Wednesday, June 27, 2007

Welcome to the Crab Rock

Recently eaten: linguine with shrimp and roasted tomatoes
Recent annoyance: sweating right out of the shower

If crabs were eating your island home away, maybe you should consider a time share somewhere else.

Crustaceans eating away island of Hiroshima
An island off the coast of Higashihiroshima is crumbling away due to countless crustaceans that have made holes in its rocks and caused its highest peak to completely disappear.

The rocky Hoboro Island has become a breeding ground for huge numbers of creatures known in Japanese as nanatsuba-kotsubumushi, a type of isopod. The surging number of insects has caught the attention of local researchers.

"It's rare, even on a global scale, to hear of biological erosion that has proceeded on such a large scale and at such a rapid pace as to alter the landscape of an island," said Yuji Okimura, an emeritus professor at Hiroshima University.

According to land records of Hoboro Island compiled in 1928, the island was 120 meters long, and its highest point stood 21.9 meters above sea level. In a photo taken between about 1955 and 1965, the island had two rocky peaks, and vegetation was growing on the highest of the peaks.

Now, however, the highest peak has almost completely vanished, leaving only one rocky protrusion about 6 meters high. Because of this, most of the island is submerged at full tide.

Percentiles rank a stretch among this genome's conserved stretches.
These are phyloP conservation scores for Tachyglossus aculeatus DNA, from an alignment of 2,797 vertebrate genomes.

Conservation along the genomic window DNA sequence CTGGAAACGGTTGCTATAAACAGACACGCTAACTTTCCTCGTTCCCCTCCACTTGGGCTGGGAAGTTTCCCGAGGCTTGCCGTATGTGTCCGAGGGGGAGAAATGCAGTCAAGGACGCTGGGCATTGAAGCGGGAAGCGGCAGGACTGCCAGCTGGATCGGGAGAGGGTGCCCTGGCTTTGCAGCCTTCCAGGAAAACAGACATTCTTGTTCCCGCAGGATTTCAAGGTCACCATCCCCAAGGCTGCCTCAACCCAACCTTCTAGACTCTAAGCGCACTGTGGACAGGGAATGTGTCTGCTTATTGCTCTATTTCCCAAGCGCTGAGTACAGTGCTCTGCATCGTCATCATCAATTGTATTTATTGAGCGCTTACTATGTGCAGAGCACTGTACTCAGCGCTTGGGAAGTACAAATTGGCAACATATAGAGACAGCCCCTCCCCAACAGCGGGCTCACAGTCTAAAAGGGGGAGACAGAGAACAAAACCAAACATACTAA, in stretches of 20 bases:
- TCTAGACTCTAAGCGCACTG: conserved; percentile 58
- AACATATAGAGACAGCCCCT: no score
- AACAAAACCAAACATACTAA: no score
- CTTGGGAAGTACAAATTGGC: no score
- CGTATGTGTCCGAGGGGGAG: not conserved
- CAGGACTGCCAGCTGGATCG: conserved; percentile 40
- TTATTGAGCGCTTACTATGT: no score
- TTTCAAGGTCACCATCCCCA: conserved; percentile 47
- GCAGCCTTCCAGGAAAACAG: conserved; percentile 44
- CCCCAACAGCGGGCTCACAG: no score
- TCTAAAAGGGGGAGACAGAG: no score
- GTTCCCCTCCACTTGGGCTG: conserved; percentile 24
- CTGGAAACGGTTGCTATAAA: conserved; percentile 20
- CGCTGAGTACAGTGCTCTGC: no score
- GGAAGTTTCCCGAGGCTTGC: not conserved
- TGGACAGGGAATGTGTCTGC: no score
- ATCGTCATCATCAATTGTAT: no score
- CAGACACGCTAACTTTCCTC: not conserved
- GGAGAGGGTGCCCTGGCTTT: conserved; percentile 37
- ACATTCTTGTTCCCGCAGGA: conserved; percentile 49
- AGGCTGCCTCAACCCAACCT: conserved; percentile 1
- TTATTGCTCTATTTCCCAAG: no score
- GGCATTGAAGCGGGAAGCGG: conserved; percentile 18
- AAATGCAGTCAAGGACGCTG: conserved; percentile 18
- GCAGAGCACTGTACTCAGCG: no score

Local residents had said the island was getting smaller every time a typhoon passed through. Last year, Okimura and other researchers conducted an investigation of the island. They found countless nanatsuba-kotsubumushi bugs, which were making many holes in the rock as they built nesting areas. The island is formed from tuff, a type of rock that consists of volcanic ash, and the holes that the crustaceans have made have left the island exposed, allowing the sea to wash away the rock, researchers found.

The same phenomenon has not been observed at other nearby islands.

"I guess the nature of the terrain on Hoboro Island is soft, which makes it easy to dig holes, and on top of that there is an abundance of food for nanatsu-kotsubumushi," Okimura said.

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